No one says Chinatown will disappear, at least not as a point on a map. But Paul Watanabe, a professor and director of the Institute for Asian American Studies at the University of Massachusetts Boston, said gentrification has the potential to convert the neighborhood into nothing more than a Chinese-themed Potemkin Village. That’s just what happened to Chinatowns in Washington, D.C., and Philadelphia.
“They’re like Disneyland; it’s what we call a Chinatown without the Chinese,” said Watanabe, who has studied the neighborhood for years.
Over the last two decades, more than 2,000 housing units have been built in Chinatown or on its edges, in high-end developments such as Millennium Place, Radian, and the Kensington, according to the Chinatown Community Land Trust, which works with the city and other groups to preserve housing.
They are gleaming architectural newcomers that tower over rows of small, century-old brick buildings, some covered in graffiti, others sporting neon storefront signs.
According to the Chinatown Community Land Trust data, the first half of the modern building boom saw only 14 percent of the development set aside as affordable. Since 2010, the record is somewhat better, with 30 percent of units carrying income restrictions.
As a result, the neighborhood’s demographics have shifted, according to the Chinatown Community Land Trust: Only 58 percent of the neighborhood’s residents were Asian in 2017, compared with almost 70 percent in 2000. Citywide, Asians make up 10 percent of the population. Asian communities have moved to Malden or Quincy or the suburbs.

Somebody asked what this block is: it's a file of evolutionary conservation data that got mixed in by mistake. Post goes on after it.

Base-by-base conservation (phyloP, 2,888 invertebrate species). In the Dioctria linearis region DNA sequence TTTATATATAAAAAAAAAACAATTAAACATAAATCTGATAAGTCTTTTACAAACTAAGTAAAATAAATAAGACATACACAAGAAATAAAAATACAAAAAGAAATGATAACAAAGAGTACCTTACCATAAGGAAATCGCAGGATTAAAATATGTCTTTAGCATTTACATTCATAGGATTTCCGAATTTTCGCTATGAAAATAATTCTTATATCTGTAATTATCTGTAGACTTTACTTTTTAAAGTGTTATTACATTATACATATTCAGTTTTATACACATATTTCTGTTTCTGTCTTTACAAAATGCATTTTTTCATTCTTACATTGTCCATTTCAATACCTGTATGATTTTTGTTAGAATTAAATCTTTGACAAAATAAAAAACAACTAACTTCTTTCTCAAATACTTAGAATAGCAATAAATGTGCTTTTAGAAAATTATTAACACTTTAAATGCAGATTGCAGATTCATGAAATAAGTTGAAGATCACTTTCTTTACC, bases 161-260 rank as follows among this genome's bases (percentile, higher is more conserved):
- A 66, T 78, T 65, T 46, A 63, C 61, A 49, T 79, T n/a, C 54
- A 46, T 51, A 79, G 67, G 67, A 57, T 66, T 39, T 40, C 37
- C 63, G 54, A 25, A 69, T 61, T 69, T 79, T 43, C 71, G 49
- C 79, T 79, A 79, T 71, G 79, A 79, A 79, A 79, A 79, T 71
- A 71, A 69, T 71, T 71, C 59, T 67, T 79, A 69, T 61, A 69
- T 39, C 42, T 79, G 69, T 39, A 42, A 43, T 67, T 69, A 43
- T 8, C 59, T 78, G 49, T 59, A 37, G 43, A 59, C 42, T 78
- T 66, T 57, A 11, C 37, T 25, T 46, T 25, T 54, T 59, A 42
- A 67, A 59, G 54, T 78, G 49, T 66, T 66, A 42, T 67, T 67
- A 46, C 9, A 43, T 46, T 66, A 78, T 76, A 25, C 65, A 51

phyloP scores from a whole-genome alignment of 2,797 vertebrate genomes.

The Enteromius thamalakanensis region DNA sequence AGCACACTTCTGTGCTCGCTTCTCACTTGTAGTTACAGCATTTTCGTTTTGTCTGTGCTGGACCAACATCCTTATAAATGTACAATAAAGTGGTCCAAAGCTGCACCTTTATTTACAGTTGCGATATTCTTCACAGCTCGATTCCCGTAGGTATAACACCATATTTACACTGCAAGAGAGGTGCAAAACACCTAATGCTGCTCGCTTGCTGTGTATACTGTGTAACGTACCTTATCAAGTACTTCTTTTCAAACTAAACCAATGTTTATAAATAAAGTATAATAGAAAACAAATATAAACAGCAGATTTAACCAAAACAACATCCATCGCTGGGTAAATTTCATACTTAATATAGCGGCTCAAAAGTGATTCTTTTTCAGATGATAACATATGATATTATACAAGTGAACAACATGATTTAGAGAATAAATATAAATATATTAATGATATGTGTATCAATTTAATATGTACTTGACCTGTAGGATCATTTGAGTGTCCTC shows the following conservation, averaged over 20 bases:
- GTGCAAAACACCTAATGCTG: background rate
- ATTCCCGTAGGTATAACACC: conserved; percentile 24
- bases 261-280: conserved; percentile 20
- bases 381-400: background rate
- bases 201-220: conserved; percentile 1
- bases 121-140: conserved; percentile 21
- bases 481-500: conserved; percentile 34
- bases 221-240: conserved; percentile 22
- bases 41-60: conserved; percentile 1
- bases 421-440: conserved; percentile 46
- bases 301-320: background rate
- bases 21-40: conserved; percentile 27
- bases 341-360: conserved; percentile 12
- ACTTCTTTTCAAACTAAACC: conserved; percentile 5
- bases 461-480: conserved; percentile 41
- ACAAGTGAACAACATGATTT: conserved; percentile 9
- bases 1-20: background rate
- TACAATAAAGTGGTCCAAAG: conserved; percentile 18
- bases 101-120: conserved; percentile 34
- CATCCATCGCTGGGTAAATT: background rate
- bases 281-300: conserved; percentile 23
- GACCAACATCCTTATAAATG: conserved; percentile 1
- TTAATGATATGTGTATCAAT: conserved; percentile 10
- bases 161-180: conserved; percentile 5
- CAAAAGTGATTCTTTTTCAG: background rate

And things have the potential to get worse. In 2018, the median rent for a new one-bedroom on the market was $2,875 a month, and $3,500 for a two-bedroom — beyond the means of working-class immigrants such as Wu. This is a community in which nearly 70 percent of households earn less than $50,000, according to city figures.
In 2000, 62 percent of housing in the Chinatown area was set aside for low-income residents, while 21 percent was available at market value. Today, that balance has effectively flipped: Now just 30 percent of the housing stock is for low-income residents, while 53 percent goes at market rates.
Community groups have been agitating for more protections from City Hall for years, and their most recent efforts are taking on an urgent tone.
Earlier this year, residents organized a rally calling for the city to lay out new zoning rules that would protect row houses from redevelopment; that request is being reviewed as part of the city’s new master plan.
More recently, in October, dozens of residents gathered at the Josiah A. Quincy School for a community input session on preserving the neighborhood’s historical and cultural identity.
Lydia Lowe, executive director of the land trust, said the recent actions are intended to preserve not only Chinatown’s affordability, but also its character.
“Will [Chinatown] still play a core role as an anchor for immigrant working-class families, as it has since the 1880s?” Lowe asked. “Are the businesses going to be here to support that kind of life, the immigrant working-class life in the community, or are they just going to be catering to tourists and foreign students?”